Capacity Planning Guide

Applies To: Forefront Identity Manager, Forefront Identity Manager 2010

This document is a work in progress and contains preliminary information about Microsoft® Forefront® Identity Manager (FIM) 2010 capacity planning. Microsoft is running additional tests to provide additional information. As that information becomes available, it will be added to this document and republished. This document is being released now to assist you in the early planning of FIM 2010 deployments.

A downloadable copy of this document is available on the Microsoft download center as Forefront Identity Manager (FIM) 2010 Capacity Planning Guide(


There are a number of variables that can affect the overall capacity and performance of your FIM 2010 deployment. The ways in which you physically deploy the FIM 2010 R2 components (topology), as well as the hardware on which those components run, are important factors in determining the performance and capacity that you can expect from your FIM 2010 R2 deployment. The number and complexity of the FIM 2010 R2 policy configuration objects may be less obvious, but they are still significant factors to consider when planning for capacity. Finally, the expected scale of the deployment, as well as the load that is expected to be placed on it, are typically more obvious factors that affect performance and capacity.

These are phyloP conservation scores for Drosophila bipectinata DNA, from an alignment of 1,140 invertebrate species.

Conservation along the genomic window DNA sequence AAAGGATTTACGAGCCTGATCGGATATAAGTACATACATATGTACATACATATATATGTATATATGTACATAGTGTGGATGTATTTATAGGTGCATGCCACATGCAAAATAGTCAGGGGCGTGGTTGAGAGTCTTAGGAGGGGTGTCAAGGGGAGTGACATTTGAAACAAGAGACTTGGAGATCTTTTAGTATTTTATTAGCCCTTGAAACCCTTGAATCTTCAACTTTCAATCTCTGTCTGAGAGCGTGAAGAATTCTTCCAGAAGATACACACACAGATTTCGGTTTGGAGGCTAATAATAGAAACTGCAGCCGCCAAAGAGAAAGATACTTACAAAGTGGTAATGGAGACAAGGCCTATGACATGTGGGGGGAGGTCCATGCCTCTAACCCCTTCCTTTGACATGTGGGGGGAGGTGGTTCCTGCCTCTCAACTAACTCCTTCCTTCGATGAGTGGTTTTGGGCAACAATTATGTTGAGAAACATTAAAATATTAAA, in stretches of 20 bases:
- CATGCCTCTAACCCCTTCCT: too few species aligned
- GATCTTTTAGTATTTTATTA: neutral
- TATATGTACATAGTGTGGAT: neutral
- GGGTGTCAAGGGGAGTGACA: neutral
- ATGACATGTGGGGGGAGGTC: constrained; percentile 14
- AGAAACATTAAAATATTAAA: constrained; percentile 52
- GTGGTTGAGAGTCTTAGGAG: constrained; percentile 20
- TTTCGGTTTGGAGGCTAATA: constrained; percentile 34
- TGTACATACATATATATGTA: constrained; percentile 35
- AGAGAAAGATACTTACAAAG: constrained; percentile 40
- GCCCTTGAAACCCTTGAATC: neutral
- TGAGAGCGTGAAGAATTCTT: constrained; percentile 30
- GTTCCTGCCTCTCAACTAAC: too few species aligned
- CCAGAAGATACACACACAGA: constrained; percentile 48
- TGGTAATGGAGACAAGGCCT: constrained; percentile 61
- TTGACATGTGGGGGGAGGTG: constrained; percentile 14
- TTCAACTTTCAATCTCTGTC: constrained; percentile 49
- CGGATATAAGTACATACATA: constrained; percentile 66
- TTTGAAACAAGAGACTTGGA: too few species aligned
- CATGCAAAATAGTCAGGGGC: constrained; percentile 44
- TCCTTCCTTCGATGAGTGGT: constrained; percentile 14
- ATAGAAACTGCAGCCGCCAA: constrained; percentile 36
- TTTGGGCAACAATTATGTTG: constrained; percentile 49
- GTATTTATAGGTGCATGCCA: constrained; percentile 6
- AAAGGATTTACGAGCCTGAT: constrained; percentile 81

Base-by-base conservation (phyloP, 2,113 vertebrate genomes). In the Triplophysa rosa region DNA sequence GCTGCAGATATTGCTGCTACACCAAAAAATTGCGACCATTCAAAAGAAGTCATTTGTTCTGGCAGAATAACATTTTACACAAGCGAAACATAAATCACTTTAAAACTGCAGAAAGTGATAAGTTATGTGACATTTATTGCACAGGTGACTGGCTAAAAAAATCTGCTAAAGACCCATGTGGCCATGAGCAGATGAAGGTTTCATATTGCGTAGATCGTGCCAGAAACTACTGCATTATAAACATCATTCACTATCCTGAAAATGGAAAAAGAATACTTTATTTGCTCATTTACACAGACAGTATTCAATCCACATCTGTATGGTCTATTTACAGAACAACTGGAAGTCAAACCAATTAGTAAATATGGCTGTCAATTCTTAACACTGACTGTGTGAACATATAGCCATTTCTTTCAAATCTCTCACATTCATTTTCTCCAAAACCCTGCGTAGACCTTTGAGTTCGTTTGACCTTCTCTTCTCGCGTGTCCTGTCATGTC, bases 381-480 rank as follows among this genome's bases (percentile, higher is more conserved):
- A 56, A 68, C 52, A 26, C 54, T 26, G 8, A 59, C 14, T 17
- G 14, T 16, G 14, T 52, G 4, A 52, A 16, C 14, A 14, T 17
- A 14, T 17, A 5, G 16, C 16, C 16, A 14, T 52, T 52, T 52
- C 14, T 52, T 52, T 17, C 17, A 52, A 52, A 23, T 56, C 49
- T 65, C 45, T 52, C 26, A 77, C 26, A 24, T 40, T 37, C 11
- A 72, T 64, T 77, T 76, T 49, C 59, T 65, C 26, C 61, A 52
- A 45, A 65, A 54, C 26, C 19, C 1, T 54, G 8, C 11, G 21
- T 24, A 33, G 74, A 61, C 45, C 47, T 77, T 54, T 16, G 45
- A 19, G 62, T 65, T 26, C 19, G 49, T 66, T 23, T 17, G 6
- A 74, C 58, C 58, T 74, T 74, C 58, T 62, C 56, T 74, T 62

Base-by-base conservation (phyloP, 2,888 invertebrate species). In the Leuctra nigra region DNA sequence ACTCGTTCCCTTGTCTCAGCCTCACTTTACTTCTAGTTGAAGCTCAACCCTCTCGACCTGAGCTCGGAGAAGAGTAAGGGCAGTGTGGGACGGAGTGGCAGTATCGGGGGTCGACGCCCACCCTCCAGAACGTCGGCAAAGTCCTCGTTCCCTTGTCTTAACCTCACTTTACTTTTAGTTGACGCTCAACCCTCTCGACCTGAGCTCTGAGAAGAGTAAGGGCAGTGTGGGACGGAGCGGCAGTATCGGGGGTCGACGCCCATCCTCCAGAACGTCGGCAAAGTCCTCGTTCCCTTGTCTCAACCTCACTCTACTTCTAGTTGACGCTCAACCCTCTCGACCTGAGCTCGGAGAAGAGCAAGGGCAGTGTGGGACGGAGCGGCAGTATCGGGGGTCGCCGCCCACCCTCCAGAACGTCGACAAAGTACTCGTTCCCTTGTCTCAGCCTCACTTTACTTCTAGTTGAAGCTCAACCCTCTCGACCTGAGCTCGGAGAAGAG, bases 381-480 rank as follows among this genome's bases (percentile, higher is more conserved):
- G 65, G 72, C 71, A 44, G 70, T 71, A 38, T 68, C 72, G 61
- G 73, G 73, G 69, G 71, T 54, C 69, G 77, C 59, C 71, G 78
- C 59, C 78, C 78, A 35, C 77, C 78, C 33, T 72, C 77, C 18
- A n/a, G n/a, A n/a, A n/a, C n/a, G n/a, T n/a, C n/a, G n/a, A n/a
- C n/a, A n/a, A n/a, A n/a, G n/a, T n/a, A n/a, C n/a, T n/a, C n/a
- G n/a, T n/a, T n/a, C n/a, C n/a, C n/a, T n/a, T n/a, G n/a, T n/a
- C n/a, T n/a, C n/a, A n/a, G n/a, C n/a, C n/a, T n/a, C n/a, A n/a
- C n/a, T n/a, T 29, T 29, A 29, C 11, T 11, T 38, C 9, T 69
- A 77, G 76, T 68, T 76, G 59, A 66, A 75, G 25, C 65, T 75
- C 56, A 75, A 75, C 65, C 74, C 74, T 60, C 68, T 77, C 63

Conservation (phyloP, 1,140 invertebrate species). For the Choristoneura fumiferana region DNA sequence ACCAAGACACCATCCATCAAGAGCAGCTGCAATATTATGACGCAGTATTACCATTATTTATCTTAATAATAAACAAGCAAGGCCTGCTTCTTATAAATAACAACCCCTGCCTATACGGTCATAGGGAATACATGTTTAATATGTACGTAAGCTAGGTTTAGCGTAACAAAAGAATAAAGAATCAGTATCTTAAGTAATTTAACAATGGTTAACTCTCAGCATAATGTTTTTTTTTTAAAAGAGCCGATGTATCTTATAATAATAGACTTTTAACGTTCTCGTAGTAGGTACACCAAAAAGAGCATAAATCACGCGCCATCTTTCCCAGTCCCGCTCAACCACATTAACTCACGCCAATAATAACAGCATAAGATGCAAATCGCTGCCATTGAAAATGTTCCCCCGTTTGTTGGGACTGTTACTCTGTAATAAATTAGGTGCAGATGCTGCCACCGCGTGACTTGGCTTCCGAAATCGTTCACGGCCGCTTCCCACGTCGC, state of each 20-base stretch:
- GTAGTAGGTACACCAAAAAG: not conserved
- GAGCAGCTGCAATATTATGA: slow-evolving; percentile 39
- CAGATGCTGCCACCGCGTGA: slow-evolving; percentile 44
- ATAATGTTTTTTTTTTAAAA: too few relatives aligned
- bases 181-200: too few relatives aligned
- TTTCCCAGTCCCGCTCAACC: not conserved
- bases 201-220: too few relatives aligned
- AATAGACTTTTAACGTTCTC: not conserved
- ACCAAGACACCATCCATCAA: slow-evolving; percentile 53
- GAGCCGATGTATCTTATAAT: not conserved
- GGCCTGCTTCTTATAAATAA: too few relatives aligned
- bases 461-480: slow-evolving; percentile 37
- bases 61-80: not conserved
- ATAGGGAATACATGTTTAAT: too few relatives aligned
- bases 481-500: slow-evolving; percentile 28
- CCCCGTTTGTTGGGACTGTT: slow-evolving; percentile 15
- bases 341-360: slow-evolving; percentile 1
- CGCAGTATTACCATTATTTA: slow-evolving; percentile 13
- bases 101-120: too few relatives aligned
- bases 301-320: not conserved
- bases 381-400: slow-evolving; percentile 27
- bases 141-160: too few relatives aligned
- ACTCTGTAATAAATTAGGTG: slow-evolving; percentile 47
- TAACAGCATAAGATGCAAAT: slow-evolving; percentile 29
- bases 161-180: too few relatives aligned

The main factors that affect the capacity and performance that can be expected from a FIM 2010 R2 deployment are discussed in the following table.

Design factor Considerations


The distribution of the FIM 2010 R2 services among computers on the network. For example, will the FIM 2010 R2 Synchronization Service be hosted on the same computer that hosts its database?


The physical hardware and any virtualized hardware specifications that you are running for each FIM 2010 R2 component. This includes CPU, memory, network adapter, and hard drive configuration.

FIM policy configuration objects

The number and type of FIM 2010 R2 policy configuration objects, which includes sets, Management Policy Rules (MPRs), and workflows. For example, how many workflows are triggered for operations? How many set definitions exist and what is the relative complexity of each?


The number of users, groups, calculated groups, and custom object types, such as computers to be managed by FIM 2010 R2. Also, consider the complexity of dynamic groups, and be sure to factor in group nesting.


Frequency of anticipated use. For example, the number of times that you expect new groups or users to be created, passwords to be reset, or the portal to be visited in a given time period. Note that the load may vary during the course of an hour, day, week, or year. Depending on the component, you may have to design for peak load or average load.